What makes a good sports touring tyre? Is it stability, dry grip, wet grip, tread life? The answer of course is all of the above, and it's what Dunlop have aimed to achieve with the new Dunlop Roadsmart II.
Considered the rebirth of Dunlop motorcycle tyres, the original Roadsmart was the turning point for many riders perception of Dunlop tyres. Previously most peoples experience with Dunlop tyres were as OEM fitment on bikes, which might not have been the best experience for everyone. The Dunlop Roadsmart was extremely well received winning a number of awards and brought Dunlops motorcycle profile firmly up there with Michelin, Bridgestone and Pirelli.
What's new in the Roadsmart 2?
Built on the original Roadsmart, the Roadsmart II incorporates many of Dunlops newest technologies to give the tyre excellent all round performance. Jointless belt technology improves mileage, feel, feedback and comfort, a multi tread compound gives the centre of the tyre excellent tread life while remaining grippy on the shoulders, and improved silica dispersion gives improved wet grip.
The biggest question is how do these new technologies translate to the road? To demonstrate the Dunlop Roadsmart IIs performance Dunlop provided a number of workshops designed to test the tyres to the limit in both the dry and the wet. Each workshop had a number of identical bikes, some fitted with the Dunlop RoadSmart II, some with the well regarded Bridgestone BT023, and some with the new Michelin Pilot Road 3. We were then left to make up our own mind with some back to back riding.
The Wet Performance?
The Michelin Pilot Road 3 is a tyre designed for wet riding, and with its aggressive siping and soft compound it looks almost like a wet race tyre - in short it would be difficult to beat in the wet. Compared to the Michelin, which was extremely strong on the wet circuit, the Bridgestone, while stable in the corners struggled with traction and braking leaving you nervous to turn in or get on the power early out of the corners. The Dunlop was extremely comparable to the Michelin, perhaps giving slightly less confidence under braking but otherwise almost identical grip levels, with the rounder profile of the Dunlop giving a nice turn in and inspiring more mid corner confidence when compared to the Bridgestone.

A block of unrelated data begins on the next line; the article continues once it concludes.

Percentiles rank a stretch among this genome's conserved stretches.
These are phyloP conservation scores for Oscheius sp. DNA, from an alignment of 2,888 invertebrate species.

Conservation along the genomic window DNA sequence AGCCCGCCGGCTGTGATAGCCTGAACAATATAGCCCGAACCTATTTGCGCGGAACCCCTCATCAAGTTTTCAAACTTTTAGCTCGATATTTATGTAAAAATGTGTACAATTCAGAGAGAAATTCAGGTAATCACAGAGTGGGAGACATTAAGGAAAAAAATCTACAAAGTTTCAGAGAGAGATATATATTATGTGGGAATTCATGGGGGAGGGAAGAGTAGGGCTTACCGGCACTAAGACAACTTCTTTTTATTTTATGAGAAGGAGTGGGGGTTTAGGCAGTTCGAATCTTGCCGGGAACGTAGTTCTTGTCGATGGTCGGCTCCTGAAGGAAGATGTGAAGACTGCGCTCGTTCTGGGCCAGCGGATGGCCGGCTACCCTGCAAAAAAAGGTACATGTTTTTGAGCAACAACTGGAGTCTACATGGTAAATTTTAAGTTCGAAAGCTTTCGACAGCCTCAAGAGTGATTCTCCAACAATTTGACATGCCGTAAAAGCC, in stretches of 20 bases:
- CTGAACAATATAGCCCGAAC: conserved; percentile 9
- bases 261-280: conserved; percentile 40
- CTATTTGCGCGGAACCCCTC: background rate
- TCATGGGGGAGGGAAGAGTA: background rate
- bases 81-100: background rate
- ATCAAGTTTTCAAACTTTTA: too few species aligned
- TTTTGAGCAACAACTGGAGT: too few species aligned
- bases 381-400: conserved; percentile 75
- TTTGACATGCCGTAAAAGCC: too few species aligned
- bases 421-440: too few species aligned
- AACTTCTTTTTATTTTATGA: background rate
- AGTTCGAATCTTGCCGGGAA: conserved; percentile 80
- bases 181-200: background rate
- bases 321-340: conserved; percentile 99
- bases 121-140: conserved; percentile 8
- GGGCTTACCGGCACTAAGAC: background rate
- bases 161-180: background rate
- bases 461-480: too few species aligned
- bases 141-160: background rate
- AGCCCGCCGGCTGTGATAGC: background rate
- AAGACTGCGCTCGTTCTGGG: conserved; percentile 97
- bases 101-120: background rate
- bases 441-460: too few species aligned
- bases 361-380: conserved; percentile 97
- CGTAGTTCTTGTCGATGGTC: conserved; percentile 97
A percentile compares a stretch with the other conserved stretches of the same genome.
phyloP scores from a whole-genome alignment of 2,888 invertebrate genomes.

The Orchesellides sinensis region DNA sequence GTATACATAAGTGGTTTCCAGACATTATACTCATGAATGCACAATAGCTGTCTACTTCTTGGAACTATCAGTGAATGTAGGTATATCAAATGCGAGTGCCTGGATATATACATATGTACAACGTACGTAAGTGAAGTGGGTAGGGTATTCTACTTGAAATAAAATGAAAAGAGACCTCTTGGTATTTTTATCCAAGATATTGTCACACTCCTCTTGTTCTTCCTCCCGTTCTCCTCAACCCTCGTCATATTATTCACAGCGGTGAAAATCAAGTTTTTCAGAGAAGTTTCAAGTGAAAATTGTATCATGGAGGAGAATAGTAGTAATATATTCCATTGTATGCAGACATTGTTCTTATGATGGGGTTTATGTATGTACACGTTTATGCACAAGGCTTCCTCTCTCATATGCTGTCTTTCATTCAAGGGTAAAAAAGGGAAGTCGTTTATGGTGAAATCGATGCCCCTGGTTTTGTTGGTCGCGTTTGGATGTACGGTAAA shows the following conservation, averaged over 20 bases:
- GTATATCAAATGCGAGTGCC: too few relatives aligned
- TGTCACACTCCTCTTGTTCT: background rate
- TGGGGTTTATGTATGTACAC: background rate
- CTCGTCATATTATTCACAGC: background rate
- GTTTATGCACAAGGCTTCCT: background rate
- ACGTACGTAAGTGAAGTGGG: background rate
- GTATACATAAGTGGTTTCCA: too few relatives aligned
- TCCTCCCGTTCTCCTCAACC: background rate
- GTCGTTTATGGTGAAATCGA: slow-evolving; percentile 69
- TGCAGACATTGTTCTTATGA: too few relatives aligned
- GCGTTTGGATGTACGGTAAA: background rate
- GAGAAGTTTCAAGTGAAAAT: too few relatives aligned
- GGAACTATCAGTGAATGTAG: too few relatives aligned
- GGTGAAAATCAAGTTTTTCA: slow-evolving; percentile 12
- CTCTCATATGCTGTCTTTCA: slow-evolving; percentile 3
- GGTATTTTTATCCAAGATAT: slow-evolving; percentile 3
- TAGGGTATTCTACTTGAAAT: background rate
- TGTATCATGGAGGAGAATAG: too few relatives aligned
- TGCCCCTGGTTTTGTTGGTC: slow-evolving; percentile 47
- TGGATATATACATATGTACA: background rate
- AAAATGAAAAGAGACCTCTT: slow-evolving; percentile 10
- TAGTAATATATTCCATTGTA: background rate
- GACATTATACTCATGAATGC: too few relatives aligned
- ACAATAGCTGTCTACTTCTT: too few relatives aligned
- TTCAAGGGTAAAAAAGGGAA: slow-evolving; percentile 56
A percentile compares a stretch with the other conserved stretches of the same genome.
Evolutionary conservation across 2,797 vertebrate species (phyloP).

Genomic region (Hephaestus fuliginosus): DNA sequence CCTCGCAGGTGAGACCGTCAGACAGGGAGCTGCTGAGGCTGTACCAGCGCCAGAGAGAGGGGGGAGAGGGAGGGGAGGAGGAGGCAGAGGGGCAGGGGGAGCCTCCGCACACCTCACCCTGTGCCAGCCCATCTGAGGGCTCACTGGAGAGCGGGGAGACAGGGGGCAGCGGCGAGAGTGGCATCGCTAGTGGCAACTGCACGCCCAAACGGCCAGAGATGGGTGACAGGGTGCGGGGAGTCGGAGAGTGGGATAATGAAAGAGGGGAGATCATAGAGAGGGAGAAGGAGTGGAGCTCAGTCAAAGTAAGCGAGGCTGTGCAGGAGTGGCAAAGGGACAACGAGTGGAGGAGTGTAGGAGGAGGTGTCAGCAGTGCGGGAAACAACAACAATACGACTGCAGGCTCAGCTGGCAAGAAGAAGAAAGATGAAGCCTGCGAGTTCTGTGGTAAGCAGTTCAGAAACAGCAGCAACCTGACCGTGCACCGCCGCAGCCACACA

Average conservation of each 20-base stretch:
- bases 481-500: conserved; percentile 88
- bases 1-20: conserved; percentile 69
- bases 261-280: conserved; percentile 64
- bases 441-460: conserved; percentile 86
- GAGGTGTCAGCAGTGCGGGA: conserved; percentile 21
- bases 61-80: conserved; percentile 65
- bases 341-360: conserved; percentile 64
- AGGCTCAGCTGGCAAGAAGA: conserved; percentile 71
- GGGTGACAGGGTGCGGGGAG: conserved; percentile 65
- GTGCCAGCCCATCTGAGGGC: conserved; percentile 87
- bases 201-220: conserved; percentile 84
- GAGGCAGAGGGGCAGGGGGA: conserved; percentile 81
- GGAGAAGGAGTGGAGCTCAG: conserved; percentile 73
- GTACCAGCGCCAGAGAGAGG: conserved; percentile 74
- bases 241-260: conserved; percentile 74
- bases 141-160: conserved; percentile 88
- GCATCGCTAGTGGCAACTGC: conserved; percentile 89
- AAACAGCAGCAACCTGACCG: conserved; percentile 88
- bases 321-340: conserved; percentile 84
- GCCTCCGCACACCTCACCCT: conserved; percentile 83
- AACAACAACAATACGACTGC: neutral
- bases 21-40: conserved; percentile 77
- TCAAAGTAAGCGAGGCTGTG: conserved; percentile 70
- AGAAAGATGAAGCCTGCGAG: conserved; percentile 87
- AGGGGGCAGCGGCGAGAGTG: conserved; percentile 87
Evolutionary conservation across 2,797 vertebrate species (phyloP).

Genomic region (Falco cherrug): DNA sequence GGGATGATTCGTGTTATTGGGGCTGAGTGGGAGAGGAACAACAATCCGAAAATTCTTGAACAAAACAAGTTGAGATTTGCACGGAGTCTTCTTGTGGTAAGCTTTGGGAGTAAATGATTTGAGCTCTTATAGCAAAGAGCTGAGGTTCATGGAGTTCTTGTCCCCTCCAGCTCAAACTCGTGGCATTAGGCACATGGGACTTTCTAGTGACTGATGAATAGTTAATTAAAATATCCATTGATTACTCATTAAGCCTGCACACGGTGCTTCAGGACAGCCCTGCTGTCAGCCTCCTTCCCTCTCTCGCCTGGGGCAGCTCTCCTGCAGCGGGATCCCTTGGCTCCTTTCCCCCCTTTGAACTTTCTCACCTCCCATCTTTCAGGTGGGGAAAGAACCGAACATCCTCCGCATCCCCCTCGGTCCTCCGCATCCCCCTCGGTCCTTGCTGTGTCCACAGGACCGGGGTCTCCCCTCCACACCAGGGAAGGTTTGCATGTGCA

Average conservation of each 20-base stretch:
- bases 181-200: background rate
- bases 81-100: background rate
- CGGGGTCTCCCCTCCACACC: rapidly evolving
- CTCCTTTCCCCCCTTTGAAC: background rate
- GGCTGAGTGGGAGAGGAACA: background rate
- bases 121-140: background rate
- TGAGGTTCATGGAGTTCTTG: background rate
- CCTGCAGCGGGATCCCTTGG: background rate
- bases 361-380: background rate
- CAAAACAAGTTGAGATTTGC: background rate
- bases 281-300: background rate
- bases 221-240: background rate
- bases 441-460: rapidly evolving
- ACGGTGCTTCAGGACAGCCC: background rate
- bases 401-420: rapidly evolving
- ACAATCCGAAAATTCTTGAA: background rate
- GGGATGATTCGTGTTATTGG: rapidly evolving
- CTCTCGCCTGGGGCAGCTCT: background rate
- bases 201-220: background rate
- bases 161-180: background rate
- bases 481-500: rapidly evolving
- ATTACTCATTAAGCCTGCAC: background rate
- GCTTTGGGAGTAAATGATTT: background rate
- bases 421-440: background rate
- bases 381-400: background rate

The Dry Performance?
This time when comparing the Michelin and Bridgestone in the on track in the dry, the tables were turned. Where the Michelin was so strong in the wet, it struggled in the dry, feeling sluggish, struggling to put the power down mid corner and giving a vague steering feel during turn in leaving you often missing the apex. In comparison, the Bridgestones dry performance was remarkable, giving excellent stability in both the slow and fast corners, with excellent traction under hard acceleration and braking. Considering the "sports touring" nature of the tyre, it stood up to serious abuse on a hot track on a powerful GSXR 750. Where the Dunlop matched the Michelin in the wet, it matched, and bettered the Bridgestone in the dry. With a comparable amount of raw grip, again the Dunlop profile allowed the tyre to flow better, and felt more stable in the high speed corners.
The brilliance of the Dunlop RoadSmart 2 isn't that it betters a particular tyre in a particular area, the real strength of the RoadSmart 2 is the fact is does everything well.
Overall Dunlop has produced an excellent all round sports touring tyre. It blends the Michelins excellent wet weather performance with the Bridgestones dry grip, and adds a little more stability and linearity to cornering. It works well on a wide range of bikes, from nimble street fighters like the Triumph Street Triple to heavy tourers such as the BMW K1200.
Every day riders want a tyre that can do everything, and of the big three tested it's currently the Dunlop RoadSmart 2 that does this best.